(Vancouver) July 20, 2011. Tomorrow marks the one-year anniversary of the closure of the Khaira camp in Golden, B.C. where tree planters, primarily of African origin, were effectively enslaved, trapped in the woods living and working under deplorable conditions, and not paid. The conditions the workers endured were uncovered following an investigation by the B.C. Federation of Labour.
BC’s Employment Standards Tribunal recently upheld the February 4, 2011 decision of the Employment Standards Branch (ESB), ordering Khaira Enterprises Ltd. to pay $236,800.52 in unpaid wages. To date, workers have not seen a penny of their money even though they won their appeal.
BCPIAC lawyer Ros Salvador, counsel to several former Khaira employees, recently received internal government documents that show Khaira was awarded contracts in 2010 without any consideration of past health or wage payment issues during its 2008 and 2009 government contracts, and that the Ministry of Forests was fully aware of the deplorable conditions and non-payment of wages as early as March 2010 and refused to take any effective action.
The Western Silvicultural Contractors’ Association had warned the government that it was not possible to complete the contracts for the amount Khaira had bid. “All the government cared about was getting the trees planted and paying as little as possible” says Salvador. “Under the low-bid policy, government saves money through the exploitation of workers. We think the Ministry of Forests should pay the full amount of the workers’ wages, otherwise, government profits from the abuse caused by refusing to consider workers’ rights”.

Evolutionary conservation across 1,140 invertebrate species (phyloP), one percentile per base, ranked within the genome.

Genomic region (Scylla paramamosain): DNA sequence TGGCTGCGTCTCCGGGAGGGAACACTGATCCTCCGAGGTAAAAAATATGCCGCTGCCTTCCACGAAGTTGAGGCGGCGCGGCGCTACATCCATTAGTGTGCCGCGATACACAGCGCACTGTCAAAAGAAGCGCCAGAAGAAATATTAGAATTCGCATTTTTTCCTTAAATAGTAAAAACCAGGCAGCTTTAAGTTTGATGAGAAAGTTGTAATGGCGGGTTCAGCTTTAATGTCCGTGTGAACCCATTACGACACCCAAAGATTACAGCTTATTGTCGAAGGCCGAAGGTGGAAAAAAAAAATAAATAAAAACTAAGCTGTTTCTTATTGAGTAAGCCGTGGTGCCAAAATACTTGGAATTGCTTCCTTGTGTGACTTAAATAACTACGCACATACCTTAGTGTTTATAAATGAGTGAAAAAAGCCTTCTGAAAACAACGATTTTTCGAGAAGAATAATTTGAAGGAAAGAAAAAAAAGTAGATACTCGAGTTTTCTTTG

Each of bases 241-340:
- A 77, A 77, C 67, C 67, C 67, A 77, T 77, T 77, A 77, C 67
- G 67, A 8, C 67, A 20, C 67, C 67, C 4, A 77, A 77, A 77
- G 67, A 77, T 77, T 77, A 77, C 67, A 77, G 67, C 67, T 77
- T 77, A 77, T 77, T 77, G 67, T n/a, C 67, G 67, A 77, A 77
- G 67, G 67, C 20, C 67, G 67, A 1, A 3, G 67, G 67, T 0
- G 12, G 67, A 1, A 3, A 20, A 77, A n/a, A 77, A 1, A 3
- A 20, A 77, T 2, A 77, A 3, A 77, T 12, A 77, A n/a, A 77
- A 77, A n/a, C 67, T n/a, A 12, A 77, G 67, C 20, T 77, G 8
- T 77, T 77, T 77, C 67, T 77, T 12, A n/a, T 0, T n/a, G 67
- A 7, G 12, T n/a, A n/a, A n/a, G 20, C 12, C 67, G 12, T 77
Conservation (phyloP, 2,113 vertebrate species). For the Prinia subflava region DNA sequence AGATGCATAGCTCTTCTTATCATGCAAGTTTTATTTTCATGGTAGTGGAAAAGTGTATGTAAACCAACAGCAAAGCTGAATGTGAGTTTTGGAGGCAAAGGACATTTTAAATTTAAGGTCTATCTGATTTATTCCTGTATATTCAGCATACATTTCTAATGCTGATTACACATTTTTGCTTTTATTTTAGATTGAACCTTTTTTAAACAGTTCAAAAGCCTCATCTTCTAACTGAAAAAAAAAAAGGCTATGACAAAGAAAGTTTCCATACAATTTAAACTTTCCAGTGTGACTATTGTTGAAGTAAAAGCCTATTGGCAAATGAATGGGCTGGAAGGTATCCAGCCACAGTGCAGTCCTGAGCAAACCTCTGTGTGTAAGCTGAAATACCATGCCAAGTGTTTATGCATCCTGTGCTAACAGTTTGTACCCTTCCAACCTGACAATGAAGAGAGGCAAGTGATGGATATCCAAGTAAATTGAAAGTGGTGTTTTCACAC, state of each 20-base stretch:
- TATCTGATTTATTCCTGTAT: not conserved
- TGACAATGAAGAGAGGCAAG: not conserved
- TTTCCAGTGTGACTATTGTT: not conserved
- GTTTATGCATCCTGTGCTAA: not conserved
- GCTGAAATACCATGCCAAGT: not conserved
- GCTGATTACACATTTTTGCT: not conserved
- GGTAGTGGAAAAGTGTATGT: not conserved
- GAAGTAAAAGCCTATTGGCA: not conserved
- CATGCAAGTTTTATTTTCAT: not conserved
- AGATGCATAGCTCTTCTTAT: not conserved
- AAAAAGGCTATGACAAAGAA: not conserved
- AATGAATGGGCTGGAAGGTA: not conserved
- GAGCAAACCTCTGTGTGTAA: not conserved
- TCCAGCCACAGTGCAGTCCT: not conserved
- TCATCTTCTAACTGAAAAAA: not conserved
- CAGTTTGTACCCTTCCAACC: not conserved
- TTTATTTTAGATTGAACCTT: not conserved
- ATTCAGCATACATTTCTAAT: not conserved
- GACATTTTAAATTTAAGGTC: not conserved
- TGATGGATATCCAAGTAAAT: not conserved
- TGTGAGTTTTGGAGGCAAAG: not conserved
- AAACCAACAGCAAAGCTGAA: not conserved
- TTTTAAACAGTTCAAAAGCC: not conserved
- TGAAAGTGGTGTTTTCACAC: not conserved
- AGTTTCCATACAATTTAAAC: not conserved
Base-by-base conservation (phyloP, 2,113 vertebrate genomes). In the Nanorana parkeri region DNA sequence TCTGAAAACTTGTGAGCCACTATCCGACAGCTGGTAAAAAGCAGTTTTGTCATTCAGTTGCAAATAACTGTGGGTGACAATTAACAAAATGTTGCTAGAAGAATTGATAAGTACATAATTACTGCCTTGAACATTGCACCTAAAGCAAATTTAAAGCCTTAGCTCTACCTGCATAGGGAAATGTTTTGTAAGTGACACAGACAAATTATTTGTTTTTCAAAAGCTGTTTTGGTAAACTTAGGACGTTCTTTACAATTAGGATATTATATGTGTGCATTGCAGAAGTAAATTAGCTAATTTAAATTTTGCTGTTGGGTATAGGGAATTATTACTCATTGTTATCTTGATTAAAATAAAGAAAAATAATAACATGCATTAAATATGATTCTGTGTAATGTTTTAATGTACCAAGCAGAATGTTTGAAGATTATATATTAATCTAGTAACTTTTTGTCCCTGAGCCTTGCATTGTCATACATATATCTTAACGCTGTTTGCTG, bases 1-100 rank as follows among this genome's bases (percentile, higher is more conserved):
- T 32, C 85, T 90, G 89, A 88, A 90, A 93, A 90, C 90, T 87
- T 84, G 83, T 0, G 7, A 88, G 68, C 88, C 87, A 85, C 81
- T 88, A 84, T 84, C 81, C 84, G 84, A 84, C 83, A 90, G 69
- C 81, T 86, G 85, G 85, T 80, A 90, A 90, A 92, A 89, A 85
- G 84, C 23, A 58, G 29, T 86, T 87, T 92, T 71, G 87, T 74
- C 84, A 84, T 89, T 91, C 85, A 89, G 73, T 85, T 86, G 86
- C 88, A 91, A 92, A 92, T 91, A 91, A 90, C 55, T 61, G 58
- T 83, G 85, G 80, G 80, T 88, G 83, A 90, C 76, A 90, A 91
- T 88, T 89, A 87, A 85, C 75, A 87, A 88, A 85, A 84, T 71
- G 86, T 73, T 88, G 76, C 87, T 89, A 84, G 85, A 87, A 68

Meanwhile, the federal government still has made no move to correct the workers’ hours and earnings so they can receive their Employment Insurance, continuing instead to rely on Khaira’s false records. Service Canada promised to apply to the Canada Revenue Agency (CRA) to make the corrections once it received the ESB Determination, but the ESB Determination was released five months ago and the file still has not been referred to CRA.
“These workers have waited far too long for the back wages and Employment Insurance to which they are entitled. The appropriate Provincial and Federal agencies need to ensure that former Khaira workers receive this money immediately,” says Jim Sinclair, president of the B.C. Federation of Labour.
A report following an investigation by the B.C.’s Forest Safety Ombudsman is expected to be released shortly. “We hope the report will address the underlying government practices that ignore workers’ rights in favour of saving money” says Salvador.
Former Khaira workers will be available for comment at BCPIAC after 2 p.m. on July 20.
For more information, please contact
Ros Salvador, BCPIAC 604-687-3063
Evan Stewart, BC Federation of Labour 604-430-1421